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School Board must keep the lines open

May 02, 2002

A day after The Herald-Mail quoted members of the Washington County School Board who were hoping that the county commissioners would fund a greater share of their budget, the paper reported that the system was now going to hire a deputy superintendent, a position vacant for more than a year.

The reaction from the county commissioners was predictable, with Paul Swartz saying he was under the impression that the position would not be filled for another few years, with the School Board making do with executive assistants.

Likewise, the School Board members quoted Monday on the budget were also under the mistaken impression that a new state grant of $2.1 million would not be a substitute for county money, but an addition to it. Commissioner Bert Iseminger called it a "difference of opinion," but it's clear that in both cases, there was a communications failure.

The deputy superintendent's position will not be the budget buster it might seem, because much of its salary will be covered by the retirement of an executive assistant whose job will be eliminated when he retires. What the commissioners - or any elected official for that matter - doesn't like is to be surprised on these matters.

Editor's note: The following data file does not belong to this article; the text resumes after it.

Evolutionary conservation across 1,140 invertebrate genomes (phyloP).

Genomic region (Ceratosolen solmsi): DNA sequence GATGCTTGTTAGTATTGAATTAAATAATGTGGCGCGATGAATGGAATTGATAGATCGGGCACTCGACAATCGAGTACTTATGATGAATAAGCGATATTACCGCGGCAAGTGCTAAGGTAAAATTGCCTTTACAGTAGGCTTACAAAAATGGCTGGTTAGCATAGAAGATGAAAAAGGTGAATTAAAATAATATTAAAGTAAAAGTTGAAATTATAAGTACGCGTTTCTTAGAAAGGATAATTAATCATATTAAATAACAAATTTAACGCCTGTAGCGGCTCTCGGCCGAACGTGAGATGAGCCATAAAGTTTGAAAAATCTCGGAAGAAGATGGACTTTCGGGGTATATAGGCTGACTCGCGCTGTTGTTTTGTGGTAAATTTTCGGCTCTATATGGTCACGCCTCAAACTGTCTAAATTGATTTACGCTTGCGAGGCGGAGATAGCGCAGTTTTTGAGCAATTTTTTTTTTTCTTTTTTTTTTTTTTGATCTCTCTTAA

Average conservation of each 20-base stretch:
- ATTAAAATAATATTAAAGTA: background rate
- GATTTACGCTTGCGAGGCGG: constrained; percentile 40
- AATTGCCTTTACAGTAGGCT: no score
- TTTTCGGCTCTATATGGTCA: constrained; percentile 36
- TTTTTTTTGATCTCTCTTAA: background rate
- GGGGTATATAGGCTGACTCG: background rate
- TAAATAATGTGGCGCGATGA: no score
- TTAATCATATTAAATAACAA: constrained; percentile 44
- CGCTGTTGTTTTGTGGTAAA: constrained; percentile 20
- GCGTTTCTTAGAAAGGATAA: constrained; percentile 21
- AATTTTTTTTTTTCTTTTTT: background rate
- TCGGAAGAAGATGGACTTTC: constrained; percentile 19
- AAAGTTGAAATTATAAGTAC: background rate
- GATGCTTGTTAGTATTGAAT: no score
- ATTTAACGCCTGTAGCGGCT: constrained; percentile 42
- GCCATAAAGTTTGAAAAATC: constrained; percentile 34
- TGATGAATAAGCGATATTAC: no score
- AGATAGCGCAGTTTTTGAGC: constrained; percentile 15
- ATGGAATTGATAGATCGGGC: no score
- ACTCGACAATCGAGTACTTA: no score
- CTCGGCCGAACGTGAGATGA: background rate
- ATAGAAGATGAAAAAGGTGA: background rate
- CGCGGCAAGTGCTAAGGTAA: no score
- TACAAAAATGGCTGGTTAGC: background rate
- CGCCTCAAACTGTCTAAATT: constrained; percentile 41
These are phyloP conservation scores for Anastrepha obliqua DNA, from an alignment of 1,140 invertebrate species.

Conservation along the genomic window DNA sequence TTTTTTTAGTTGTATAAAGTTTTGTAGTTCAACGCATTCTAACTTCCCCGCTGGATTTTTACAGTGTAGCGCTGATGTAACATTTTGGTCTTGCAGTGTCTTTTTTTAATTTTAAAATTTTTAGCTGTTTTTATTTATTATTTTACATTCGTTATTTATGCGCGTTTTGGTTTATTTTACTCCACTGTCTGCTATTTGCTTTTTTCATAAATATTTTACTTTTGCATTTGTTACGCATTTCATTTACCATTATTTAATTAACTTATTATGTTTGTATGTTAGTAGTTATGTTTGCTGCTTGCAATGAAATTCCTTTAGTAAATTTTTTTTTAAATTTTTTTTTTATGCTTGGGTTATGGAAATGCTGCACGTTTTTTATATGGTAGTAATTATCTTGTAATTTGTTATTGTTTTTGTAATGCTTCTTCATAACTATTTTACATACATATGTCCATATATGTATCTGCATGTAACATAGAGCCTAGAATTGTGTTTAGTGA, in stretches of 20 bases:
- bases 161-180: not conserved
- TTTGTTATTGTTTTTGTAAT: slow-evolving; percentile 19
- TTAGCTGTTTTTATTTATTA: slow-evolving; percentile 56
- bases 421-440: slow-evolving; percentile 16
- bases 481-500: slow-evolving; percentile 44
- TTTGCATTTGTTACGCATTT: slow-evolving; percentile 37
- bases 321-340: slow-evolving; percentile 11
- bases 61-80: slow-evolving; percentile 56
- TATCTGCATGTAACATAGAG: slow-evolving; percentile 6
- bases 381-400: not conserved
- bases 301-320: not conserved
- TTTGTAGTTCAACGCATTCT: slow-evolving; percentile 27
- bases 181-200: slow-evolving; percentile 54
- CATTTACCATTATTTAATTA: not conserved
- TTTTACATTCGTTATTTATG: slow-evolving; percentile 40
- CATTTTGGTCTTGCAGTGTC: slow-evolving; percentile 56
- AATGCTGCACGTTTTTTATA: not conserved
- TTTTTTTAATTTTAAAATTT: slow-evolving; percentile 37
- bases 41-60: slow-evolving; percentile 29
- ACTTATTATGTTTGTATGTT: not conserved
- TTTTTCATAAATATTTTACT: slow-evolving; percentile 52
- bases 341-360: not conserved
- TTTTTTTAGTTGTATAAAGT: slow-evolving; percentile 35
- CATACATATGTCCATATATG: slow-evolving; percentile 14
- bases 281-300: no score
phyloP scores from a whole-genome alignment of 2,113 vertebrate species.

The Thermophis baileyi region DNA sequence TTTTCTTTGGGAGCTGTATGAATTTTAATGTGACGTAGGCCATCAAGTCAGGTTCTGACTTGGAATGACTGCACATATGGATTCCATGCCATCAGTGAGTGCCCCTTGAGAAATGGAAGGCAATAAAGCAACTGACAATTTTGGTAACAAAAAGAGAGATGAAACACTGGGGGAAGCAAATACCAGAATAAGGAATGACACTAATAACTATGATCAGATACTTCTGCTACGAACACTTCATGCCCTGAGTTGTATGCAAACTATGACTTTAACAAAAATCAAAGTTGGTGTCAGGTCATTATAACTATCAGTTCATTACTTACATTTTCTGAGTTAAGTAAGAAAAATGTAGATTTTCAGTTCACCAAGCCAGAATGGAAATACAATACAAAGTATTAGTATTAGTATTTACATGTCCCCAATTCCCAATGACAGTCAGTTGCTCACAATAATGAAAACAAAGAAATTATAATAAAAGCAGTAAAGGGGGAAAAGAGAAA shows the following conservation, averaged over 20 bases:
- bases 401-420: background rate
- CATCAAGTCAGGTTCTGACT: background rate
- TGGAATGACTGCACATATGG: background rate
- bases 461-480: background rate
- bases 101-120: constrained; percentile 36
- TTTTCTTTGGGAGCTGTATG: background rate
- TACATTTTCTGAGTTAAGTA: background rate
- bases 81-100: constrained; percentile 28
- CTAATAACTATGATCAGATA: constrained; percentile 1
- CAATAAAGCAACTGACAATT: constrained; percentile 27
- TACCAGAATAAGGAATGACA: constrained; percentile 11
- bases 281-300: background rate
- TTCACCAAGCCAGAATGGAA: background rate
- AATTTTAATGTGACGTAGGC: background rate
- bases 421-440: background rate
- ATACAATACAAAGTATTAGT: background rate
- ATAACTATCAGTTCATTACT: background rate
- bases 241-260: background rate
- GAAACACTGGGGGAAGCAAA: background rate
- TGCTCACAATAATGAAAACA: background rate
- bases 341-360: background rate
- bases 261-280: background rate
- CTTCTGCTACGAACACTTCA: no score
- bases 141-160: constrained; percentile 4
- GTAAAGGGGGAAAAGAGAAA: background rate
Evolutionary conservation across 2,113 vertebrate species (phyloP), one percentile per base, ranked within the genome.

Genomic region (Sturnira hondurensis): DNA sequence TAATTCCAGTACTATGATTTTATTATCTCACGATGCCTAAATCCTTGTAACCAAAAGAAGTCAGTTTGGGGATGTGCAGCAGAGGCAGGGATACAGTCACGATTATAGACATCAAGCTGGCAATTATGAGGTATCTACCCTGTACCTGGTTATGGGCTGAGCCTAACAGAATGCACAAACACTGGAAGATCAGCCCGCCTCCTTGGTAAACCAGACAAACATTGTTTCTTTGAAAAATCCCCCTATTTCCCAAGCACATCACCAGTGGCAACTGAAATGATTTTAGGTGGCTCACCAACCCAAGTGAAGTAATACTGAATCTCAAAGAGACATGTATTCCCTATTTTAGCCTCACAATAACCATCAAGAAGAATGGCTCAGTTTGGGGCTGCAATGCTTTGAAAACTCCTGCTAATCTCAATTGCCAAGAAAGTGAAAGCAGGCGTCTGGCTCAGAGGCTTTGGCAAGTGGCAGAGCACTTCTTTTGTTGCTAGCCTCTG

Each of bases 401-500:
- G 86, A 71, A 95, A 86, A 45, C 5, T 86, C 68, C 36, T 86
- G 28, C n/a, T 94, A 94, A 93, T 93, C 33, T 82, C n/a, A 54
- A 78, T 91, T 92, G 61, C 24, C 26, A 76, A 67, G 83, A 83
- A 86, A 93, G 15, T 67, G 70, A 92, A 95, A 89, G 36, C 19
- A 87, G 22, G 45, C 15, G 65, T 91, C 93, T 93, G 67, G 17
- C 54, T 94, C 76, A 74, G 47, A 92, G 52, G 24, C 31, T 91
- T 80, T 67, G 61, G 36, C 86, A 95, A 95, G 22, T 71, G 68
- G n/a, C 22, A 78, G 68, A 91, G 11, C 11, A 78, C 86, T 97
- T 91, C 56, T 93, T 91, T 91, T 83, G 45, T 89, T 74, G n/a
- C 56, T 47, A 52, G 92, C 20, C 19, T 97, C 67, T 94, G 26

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For example, some members of the Hagerstown Council were upset when Community Rescue Service decided to purchase a vehicle from Smithsburg at the same time it's asking the city for more funds.

Now after the matter was explained - the vehicle was a bargain that replaced one that was worn-out and it generated some new volunteers for CRS - everything was fine. But some advance notice to the city would have been the better way to go.

The School Board cannot make headway if it doesn't keep its funding agency aware of what it's doing. And if it isn't someone's job to keep the county aware of what's going to happen, it ought to be, because these little misunderstandings can get in the way of real progress.

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